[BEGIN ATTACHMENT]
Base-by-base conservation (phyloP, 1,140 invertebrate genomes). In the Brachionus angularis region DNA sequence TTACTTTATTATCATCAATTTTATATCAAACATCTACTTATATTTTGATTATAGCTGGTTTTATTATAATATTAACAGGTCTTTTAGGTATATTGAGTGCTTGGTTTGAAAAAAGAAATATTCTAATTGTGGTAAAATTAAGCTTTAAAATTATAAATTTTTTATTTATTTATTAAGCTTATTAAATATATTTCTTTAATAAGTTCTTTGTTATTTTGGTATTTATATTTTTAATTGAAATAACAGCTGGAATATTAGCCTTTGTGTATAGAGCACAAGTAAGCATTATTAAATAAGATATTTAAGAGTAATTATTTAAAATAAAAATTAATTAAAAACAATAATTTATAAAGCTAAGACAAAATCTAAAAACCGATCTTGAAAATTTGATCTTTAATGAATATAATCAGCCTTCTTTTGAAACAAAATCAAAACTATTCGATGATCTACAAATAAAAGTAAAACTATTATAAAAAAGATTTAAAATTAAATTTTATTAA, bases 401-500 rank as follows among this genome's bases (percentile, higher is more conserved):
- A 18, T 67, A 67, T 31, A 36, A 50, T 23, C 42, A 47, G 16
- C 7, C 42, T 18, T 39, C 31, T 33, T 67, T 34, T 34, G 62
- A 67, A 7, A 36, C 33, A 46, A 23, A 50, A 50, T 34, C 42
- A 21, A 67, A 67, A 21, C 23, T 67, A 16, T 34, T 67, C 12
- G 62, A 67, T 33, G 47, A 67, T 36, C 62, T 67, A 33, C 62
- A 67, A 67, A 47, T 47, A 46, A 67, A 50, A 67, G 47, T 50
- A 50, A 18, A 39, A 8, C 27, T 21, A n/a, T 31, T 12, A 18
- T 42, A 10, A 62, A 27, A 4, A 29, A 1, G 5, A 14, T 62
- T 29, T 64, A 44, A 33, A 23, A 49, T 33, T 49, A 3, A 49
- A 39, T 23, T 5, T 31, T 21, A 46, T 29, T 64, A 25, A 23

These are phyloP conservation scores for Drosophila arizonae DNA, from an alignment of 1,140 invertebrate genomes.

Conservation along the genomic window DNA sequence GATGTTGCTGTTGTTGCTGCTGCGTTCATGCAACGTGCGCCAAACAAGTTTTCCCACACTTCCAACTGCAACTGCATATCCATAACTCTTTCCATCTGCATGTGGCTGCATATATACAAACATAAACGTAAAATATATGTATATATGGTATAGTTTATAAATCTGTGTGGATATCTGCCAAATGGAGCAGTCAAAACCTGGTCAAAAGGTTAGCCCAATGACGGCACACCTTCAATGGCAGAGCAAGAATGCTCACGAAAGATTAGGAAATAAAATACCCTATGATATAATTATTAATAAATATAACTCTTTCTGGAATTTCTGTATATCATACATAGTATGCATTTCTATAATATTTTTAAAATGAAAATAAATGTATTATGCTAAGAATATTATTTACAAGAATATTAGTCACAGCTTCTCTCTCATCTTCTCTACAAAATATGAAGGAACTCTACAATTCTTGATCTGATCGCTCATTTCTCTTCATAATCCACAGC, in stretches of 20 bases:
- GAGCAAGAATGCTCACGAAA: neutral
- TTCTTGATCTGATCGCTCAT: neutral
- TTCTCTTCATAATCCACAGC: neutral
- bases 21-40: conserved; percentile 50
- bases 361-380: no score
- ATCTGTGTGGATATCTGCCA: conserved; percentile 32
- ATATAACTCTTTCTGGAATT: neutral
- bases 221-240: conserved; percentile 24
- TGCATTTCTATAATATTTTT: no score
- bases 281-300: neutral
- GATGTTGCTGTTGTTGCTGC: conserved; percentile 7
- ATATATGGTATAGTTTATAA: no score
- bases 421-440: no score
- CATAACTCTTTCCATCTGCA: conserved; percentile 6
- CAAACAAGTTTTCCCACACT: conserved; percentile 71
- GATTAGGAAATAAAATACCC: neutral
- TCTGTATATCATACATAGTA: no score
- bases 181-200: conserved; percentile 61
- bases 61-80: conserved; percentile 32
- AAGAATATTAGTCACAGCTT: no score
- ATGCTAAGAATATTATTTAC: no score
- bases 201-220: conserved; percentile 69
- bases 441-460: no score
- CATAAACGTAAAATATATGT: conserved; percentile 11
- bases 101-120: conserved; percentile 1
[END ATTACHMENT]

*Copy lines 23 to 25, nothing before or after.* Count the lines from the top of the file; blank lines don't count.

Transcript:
- bases 281-300: neutral
- GATGTTGCTGTTGTTGCTGC: conserved; percentile 7
- ATATATGGTATAGTTTATAA: no score